JPMorgan ignored Jeffrey Epstein’s ‘nymphets,’ says US Virgin Islands.


The US Virgin Islands has unsealed new allegations against JPMorgan Chase over the bank’s ties to former client Jeffrey Epstein, including executives discussing how the disgraced late financier surrounded himself with «nymphets.»

JPMorgan countered that the USVI was also at fault for allowing Epstein’s sexual abuse of young women and teenagers, saying the territory used its powers to enable these crimes.

The bank accused the territory of providing visas that allowed Epstein to bring in victims and of “looking the other way” whenever Epstein arrived at local airports accompanied by young women and girls.

Jeffrey Epstein’s former home on the island of Little St. James in the US Virgin Islands. Emily Michot/Tribune News Service via Getty Images file

Both sets of charges were made in duels filed Monday night in Manhattan federal court.

The US Virgin Islands sued JPMorgan for at least $190 million, saying the bank ignored red flags about Epstein because he was a wealthy and lucrative client from 1998 to 2013.

Before a trial scheduled for October 23, the US Virgin Islands wants a judge to find that JPMorgan engaged in Epstein’s sex trafficking and obstructed law enforcement.

Their filings include many new details about the New York-based bank’s alleged conduct, including more than $25 million in payments to Epstein associate Ghislaine Maxwell and hundreds of thousands of dollars paid to Epstein’s victims.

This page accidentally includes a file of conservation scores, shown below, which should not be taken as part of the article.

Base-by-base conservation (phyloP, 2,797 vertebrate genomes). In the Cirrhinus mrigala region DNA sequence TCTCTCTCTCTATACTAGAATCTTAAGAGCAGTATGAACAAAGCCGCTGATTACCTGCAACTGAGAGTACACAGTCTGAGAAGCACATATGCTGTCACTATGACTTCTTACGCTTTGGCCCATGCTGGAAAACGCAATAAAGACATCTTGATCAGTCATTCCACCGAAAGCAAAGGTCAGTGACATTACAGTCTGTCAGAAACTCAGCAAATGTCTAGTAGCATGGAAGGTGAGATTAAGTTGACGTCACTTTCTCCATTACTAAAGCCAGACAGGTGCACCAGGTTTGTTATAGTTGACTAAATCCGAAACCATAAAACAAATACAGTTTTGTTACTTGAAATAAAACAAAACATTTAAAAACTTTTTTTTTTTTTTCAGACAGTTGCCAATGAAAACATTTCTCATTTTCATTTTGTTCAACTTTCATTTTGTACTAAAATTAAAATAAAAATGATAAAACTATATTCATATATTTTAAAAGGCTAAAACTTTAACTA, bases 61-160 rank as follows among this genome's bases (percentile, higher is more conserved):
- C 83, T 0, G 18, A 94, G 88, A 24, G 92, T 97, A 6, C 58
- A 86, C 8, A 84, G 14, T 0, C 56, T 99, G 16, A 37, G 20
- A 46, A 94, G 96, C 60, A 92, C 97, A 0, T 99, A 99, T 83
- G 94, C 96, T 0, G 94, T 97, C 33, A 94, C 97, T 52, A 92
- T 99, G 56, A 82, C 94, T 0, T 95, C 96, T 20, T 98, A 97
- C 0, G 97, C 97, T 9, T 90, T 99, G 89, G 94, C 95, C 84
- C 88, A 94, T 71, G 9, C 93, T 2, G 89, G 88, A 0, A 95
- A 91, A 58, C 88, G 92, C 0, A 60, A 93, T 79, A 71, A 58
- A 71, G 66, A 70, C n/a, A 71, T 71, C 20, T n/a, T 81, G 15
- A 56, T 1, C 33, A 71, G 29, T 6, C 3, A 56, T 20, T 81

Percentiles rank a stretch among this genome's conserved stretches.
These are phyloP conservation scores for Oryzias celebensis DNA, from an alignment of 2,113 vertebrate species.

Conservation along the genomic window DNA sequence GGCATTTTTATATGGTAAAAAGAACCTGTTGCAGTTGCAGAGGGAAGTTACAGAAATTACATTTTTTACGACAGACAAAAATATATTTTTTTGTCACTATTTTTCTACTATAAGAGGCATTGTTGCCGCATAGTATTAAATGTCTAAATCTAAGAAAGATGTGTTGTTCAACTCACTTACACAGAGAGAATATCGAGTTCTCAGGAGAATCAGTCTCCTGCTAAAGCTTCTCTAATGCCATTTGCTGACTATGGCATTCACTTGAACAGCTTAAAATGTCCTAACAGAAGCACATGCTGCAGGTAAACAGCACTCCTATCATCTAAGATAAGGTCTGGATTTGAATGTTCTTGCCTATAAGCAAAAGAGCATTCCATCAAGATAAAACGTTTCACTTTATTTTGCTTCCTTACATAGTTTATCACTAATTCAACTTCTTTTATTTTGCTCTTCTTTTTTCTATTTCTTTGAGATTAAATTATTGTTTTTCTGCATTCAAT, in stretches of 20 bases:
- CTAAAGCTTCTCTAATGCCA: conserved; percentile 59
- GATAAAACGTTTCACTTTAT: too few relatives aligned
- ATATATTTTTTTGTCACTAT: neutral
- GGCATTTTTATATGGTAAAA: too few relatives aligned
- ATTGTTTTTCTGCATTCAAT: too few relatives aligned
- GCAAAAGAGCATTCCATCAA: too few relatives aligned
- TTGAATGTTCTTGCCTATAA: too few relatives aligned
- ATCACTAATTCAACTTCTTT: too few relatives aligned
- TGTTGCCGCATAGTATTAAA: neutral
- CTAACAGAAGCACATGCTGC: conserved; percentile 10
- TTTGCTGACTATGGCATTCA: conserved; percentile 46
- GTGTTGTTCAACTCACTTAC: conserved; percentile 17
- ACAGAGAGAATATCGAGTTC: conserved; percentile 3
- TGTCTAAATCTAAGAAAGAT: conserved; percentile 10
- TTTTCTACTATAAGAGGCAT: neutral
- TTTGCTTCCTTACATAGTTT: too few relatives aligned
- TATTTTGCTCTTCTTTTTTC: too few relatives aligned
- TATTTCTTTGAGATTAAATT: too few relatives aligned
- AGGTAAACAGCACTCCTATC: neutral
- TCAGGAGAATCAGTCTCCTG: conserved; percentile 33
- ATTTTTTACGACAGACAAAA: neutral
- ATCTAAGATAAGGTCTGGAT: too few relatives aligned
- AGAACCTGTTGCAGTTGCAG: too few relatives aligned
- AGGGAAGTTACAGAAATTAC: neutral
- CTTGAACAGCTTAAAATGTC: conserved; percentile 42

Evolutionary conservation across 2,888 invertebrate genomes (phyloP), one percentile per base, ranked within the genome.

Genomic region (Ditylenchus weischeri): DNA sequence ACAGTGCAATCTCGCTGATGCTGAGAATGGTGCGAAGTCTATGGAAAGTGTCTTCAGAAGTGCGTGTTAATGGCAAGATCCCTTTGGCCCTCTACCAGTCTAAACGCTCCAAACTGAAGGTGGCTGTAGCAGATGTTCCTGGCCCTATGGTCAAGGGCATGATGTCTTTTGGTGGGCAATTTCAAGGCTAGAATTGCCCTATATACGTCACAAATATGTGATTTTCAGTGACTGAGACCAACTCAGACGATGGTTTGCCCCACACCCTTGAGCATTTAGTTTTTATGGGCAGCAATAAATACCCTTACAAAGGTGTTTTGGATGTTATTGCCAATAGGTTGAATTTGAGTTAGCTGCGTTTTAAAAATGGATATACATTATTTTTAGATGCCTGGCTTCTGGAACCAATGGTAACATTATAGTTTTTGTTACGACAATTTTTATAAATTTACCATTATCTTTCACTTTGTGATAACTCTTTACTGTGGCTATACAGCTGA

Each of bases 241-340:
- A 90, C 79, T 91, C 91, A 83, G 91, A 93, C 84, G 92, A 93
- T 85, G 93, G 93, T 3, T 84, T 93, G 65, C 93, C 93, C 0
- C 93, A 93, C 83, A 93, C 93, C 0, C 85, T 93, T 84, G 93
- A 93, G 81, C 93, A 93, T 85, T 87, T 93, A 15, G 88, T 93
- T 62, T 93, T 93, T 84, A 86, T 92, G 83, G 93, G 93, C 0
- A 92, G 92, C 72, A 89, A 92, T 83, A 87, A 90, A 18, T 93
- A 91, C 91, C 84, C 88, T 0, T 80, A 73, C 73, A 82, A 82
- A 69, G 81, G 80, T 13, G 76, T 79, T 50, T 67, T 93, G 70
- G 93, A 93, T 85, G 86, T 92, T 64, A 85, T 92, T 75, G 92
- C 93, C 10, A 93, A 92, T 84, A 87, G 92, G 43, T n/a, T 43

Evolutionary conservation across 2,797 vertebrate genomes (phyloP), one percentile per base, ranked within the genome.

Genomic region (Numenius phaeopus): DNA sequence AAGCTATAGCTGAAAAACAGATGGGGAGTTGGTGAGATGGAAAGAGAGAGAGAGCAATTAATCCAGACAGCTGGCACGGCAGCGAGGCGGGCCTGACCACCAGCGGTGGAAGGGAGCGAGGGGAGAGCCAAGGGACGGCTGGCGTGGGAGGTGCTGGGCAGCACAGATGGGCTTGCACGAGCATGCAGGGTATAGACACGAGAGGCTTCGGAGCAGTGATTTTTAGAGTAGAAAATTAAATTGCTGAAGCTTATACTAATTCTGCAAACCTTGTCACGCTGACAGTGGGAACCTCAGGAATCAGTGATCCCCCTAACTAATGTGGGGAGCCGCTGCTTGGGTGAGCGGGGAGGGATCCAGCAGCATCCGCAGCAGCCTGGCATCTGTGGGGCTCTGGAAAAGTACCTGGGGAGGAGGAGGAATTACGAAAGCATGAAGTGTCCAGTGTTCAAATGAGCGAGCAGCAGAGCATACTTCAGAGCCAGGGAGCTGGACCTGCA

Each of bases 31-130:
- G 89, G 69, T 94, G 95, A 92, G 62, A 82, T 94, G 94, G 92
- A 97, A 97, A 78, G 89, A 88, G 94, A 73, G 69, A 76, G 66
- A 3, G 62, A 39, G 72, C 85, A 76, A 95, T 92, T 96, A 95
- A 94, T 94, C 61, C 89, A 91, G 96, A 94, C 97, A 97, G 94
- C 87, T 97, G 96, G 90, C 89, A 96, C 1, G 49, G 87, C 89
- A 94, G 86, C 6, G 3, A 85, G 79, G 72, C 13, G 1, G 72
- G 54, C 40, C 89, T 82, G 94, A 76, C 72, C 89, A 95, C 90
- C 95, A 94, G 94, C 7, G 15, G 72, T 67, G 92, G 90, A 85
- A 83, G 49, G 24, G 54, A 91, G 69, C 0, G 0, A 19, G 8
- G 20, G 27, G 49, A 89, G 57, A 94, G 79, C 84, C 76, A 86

They also cited a September 2012 email from a senior JPMorgan executive to Mary Erdoes, now the bank’s director of asset and wealth management, comparing another client’s home to Epstein’s.

“It reminded me of JE’s house, except it was more tasteful and less nymphets,” the executive wrote. “More like the Frick [museum]. The art was fabulous.»

“Wow,” Erdoes replied.

JPMorgan, by contrast, wants the judge to rule that the US Virgin Islands should not be able to seek monetary compensation, and to deny the territory’s claim that the bank obstructed law enforcement.

The bank has already criticized the US Virgin Islands for having a cozy relationship with Epstein, where top officials granted him tax breaks and waived sex offender monitoring requirements in exchange for cash and gifts.

Epstein had owned two private islands within the territory and allegedly bought the second to prevent people from spying on his sexual abuse on the first.

The US Virgin Islands has already received more than $105 million from Epstein’s estate and reached a settlement with billionaire Leon Black, a former friend of Epstein’s.

JPMorgan agreed last month to pay $290 million to settle a separate lawsuit by dozens of Epstein accusers.

Epstein committed suicide in August 2019 in a Manhattan jail while awaiting trial for sex trafficking.

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